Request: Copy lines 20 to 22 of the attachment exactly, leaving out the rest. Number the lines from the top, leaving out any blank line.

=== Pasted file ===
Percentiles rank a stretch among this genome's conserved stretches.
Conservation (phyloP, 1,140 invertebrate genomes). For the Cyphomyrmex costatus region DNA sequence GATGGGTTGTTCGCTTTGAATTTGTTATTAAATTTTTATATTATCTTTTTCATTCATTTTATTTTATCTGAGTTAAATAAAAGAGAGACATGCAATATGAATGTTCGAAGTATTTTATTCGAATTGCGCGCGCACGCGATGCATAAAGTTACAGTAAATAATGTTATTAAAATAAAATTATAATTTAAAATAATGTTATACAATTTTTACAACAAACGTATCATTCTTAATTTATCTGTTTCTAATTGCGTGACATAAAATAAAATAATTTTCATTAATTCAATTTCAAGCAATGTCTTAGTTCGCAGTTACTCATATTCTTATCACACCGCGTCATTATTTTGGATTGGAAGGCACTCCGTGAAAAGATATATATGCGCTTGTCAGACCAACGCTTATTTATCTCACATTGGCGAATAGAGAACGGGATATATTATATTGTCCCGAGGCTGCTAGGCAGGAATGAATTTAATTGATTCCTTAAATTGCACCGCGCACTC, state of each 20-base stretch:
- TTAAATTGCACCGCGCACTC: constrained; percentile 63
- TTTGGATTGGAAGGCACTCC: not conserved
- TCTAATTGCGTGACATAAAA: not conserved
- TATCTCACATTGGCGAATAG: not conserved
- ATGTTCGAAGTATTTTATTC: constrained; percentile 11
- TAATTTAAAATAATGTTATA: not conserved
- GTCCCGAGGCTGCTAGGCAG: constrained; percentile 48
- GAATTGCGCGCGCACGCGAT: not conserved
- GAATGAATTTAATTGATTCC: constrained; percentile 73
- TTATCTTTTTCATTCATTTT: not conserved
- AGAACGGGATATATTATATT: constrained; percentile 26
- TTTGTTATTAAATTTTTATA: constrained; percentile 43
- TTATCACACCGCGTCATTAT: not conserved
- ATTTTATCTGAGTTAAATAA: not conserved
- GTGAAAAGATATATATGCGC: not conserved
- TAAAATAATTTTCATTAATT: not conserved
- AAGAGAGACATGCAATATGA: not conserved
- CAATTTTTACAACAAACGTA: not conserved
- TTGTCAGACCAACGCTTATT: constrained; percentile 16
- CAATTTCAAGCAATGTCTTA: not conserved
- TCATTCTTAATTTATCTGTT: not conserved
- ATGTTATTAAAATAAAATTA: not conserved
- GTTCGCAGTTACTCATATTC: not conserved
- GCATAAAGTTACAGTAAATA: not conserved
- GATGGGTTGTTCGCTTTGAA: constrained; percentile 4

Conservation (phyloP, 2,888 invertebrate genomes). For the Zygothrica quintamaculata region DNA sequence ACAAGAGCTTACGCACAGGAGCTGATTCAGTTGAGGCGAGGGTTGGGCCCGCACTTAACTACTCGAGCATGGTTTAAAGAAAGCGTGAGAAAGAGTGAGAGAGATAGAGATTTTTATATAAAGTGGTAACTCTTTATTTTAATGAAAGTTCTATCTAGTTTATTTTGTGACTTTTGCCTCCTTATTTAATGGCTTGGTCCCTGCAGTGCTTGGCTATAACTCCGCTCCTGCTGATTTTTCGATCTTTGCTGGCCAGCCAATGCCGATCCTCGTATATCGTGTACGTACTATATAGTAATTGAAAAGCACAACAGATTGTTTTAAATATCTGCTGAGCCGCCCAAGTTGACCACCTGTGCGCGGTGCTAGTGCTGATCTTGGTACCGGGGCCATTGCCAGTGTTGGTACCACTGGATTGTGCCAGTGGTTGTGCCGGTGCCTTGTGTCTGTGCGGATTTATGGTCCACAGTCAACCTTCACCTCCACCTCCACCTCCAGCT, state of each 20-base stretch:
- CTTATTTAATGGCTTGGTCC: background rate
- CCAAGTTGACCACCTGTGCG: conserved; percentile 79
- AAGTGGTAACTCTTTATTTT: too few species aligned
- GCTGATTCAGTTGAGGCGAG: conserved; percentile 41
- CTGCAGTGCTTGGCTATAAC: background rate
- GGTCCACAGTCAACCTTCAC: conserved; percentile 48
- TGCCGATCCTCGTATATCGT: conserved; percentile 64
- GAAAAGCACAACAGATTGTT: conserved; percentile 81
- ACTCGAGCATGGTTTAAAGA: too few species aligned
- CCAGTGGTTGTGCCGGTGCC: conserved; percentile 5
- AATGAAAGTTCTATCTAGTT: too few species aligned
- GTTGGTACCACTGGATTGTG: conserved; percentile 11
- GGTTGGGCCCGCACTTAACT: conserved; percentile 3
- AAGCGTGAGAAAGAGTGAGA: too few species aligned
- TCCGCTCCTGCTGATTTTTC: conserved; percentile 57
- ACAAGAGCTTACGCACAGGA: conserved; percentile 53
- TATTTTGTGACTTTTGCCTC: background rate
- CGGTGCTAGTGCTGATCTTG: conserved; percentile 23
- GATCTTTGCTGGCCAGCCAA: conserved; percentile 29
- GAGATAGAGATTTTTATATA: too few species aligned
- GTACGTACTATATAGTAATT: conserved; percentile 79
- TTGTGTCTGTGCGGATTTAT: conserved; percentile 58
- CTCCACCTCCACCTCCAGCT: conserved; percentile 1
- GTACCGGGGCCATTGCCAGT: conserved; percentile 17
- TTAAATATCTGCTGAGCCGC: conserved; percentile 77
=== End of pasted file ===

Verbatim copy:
- CAATTTTTACAACAAACGTA: not conserved
- TTGTCAGACCAACGCTTATT: constrained; percentile 16
- CAATTTCAAGCAATGTCTTA: not conserved